Putting Politics on the 'Table'
Friday, January 27, 2006
It was 1932. F.D.R. was elected president. The Yankees trounced the Chicago Cubs in the World Series. "Grand Hotel" won the Oscar for Best Picture. Amelia Earhart became the first woman to fly solo over the Atlantic. The Nazis' march to power in Germany had begun. And Kurt Jooss's balletic indictment of politics and war, "The Green Table," had its world premiere in Paris.
"The Green Table," with its politics-on-the-sleeve antiwar message, made its mark just as Adolf Hitler was gaining political momentum. Jooss himself was a victim of the prevailing anti-Jewish sentiment of the ascending Nazi Party: Officials demanded that the dancer and choreographer dismiss his Jewish composer, Frederic Cohen. After refusing, Jooss fled Germany.
This season, Jooss's masterwork, with the chilling subtitle "A Dance of Death in Eight Scenes," entered the American Ballet Theatre repertory, and its arrival in Washington at the Kennedy Center Opera House on Tuesday seems apropos for a country at war. (The piece is part of a program that also includes Jerome Robbins's staging of "Afternoon of a Faun.") Although ABT Artistic Director Kevin McKenzie says "Green Table" was on his curation list for a decade or more, "it didn't hurt how relevant it would be at a time like this. . . . I get asked all the time, 'Is it relevant that you're bringing it because we're at war?' And I say, 'Well, I can't say that doesn't play into it, but it's not the reason I brought it back. I brought it into the ABT repertory because . . . it's a great work of theater. It [has] belonged in ABT's rep for a long time.' "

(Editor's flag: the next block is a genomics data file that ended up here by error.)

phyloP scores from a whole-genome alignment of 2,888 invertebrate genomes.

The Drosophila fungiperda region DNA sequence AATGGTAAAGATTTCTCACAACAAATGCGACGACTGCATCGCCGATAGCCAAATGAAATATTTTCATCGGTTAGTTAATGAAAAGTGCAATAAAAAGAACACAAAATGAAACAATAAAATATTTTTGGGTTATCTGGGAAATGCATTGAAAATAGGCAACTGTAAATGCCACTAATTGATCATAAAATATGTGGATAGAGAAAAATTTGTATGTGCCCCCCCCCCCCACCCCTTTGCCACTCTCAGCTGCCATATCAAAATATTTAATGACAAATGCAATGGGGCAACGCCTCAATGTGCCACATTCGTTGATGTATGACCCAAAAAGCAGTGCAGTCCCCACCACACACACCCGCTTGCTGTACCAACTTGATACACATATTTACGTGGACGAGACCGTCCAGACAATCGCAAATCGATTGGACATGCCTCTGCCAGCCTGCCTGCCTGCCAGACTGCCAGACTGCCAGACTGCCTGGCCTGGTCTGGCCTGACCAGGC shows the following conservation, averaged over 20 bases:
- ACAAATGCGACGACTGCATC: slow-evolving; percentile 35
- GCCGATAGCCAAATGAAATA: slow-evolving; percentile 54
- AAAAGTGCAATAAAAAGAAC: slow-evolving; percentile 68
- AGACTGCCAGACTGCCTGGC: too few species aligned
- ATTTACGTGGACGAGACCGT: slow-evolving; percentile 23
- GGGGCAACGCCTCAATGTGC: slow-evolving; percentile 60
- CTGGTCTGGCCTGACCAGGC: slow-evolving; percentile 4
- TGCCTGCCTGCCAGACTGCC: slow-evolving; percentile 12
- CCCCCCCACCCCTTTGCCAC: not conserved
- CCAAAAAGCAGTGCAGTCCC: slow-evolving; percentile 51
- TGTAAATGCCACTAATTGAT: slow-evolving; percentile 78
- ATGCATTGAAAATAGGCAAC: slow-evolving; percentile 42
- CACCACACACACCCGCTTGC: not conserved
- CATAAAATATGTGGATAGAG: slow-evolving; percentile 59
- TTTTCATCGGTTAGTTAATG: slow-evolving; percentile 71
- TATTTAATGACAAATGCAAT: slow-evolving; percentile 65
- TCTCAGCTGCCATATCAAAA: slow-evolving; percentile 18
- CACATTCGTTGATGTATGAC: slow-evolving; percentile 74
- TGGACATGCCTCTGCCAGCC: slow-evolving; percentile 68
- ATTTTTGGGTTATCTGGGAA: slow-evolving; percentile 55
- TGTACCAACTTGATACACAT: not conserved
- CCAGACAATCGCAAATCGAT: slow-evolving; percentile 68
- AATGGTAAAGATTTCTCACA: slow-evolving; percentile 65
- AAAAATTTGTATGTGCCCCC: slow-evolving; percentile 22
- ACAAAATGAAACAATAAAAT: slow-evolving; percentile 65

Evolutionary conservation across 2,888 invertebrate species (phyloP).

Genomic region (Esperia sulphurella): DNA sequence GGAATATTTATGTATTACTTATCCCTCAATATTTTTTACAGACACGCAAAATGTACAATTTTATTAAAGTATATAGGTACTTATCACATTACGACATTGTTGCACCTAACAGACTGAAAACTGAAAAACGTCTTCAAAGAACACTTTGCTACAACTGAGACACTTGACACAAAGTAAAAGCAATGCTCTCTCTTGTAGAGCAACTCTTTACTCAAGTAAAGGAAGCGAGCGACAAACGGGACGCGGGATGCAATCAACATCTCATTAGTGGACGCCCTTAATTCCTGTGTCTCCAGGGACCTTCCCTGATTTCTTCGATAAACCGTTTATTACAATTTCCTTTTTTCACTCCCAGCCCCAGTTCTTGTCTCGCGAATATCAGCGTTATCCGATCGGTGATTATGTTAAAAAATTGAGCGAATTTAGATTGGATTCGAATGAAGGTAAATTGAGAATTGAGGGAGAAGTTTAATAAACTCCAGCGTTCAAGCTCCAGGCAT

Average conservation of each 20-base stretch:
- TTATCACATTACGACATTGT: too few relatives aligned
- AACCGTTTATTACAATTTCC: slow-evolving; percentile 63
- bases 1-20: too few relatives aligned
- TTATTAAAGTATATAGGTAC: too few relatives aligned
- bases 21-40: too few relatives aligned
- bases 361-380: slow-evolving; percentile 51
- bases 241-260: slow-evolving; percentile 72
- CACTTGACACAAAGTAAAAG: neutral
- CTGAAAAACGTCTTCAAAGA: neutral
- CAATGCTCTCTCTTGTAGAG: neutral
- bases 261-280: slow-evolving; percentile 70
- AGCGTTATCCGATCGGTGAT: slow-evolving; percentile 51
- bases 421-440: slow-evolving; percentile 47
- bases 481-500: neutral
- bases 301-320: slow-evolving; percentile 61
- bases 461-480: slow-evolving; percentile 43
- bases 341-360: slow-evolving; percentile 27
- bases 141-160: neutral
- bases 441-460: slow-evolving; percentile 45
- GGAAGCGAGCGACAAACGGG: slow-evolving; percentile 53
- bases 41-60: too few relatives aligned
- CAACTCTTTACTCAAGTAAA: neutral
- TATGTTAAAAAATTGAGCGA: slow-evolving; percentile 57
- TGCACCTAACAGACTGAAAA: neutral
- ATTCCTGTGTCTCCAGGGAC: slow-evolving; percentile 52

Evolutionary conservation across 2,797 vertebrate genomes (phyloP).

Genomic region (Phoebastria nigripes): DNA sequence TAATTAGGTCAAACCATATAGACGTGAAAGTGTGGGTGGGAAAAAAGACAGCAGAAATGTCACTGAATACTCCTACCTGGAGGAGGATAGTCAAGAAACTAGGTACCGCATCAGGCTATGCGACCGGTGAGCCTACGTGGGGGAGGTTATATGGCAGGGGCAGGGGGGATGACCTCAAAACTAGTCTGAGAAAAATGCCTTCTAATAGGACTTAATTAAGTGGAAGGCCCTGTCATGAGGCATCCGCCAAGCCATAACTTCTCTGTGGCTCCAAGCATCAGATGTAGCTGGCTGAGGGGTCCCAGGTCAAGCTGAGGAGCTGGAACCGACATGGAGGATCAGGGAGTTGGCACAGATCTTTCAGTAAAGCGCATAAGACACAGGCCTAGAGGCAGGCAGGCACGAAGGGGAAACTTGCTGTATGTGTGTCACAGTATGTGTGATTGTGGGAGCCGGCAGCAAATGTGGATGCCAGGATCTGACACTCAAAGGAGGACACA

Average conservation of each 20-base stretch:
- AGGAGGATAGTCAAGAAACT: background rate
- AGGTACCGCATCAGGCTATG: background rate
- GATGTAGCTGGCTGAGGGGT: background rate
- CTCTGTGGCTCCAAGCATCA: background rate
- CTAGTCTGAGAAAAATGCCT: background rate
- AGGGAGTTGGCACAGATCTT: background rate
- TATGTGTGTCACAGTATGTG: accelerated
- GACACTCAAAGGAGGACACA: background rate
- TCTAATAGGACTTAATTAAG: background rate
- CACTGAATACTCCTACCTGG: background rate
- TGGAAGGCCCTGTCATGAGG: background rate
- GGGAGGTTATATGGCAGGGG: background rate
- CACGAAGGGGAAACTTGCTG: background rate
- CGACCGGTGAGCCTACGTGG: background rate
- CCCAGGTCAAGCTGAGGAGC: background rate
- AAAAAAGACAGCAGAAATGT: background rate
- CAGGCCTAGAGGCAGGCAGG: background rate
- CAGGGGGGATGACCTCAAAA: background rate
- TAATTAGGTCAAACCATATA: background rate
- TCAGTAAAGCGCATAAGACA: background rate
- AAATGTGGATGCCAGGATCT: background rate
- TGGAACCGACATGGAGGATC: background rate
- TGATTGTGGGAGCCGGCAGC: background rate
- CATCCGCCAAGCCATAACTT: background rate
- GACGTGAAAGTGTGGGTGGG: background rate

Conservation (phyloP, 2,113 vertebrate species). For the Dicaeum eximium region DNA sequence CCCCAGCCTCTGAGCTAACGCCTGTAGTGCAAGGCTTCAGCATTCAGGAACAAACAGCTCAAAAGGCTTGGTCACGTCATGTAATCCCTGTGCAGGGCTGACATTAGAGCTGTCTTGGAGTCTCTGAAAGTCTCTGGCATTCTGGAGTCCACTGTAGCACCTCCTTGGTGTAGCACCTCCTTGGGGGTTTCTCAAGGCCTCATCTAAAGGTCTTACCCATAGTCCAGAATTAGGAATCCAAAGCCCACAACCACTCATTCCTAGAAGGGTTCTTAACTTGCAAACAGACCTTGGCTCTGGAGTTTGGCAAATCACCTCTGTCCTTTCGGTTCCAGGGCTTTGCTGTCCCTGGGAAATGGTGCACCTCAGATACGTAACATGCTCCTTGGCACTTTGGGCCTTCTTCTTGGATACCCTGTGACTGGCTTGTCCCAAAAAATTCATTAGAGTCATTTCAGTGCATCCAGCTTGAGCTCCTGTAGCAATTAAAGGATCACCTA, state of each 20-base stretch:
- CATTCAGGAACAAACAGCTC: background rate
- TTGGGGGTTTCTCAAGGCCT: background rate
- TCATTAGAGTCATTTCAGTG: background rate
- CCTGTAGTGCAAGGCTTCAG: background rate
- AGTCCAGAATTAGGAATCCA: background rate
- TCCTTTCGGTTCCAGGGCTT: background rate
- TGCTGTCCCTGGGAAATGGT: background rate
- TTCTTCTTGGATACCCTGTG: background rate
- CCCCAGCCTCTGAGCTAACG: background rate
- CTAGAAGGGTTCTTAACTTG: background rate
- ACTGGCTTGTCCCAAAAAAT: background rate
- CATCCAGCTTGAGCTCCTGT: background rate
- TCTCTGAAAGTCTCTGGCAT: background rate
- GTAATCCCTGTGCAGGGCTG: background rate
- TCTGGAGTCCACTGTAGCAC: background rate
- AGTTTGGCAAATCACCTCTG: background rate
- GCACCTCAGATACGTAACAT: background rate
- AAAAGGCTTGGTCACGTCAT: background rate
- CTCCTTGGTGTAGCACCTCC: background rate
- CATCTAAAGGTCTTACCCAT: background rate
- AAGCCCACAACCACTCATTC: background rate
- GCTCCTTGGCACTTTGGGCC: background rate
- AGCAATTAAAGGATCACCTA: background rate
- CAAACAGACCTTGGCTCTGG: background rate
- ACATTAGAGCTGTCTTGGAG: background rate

Staged for ABT by Jooss's 74-year-old daughter, Anna Markard, the work is distinctively expressionistic yet conveys sentiments of universal import. "Green Table" is not devoted to the self-centered expression so common in modern dance. The work matters and has survived because its choreographic bones are rooted in archetypal characters and in spare but pointed movement sequences. There are the opening and closing frames, the puppet-like masked Men in Black gesticulating around the iconic green negotiating table as statesmen or less-than-noble politicians; their dumb-show to Cohen's dual piano score bookends a series of vignettes. Among the characters who encounter the central figure, Death, are the young military recruits, an old woman and a young girl.
McKenzie explains: "It's a remarkable juxtaposition -- a sort of tango -- and the lighthearted negotiation at the table [is] juxtaposed against the ravage and the distinctly different personalities that Death brings forth." Death, he says, comes not in the form of skeleton and scythe. "At times he's cavalier, at times he's noble, at times he's ruthless, at times he's comforting."
Jooss found inspiration for "Green Table" in the medieval Dance of Death, here staged for a dancing master who symbolizes all that is unknowable and terrifying.
"It is a great work," says McKenzie, who studied at the Washington School of Ballet as a youth and in 1989 began dancing with the company, rising to artistic associate before moving on to ABT. "['The Green Table'] evokes an emotion so much bigger than one could articulate," he says. "It taps into that universal sad story about how little for us as humanity war really does serve. But it's in the act of dying that people learn so much. It's an incredibly poignant work . . . both timely and timeless."
American Ballet Theatre Kennedy Center Opera House 202-467-4600 Mixed repertory, including "The Green Table," Tuesday through Thursday "Romeo and Juliet" Feb. 3-5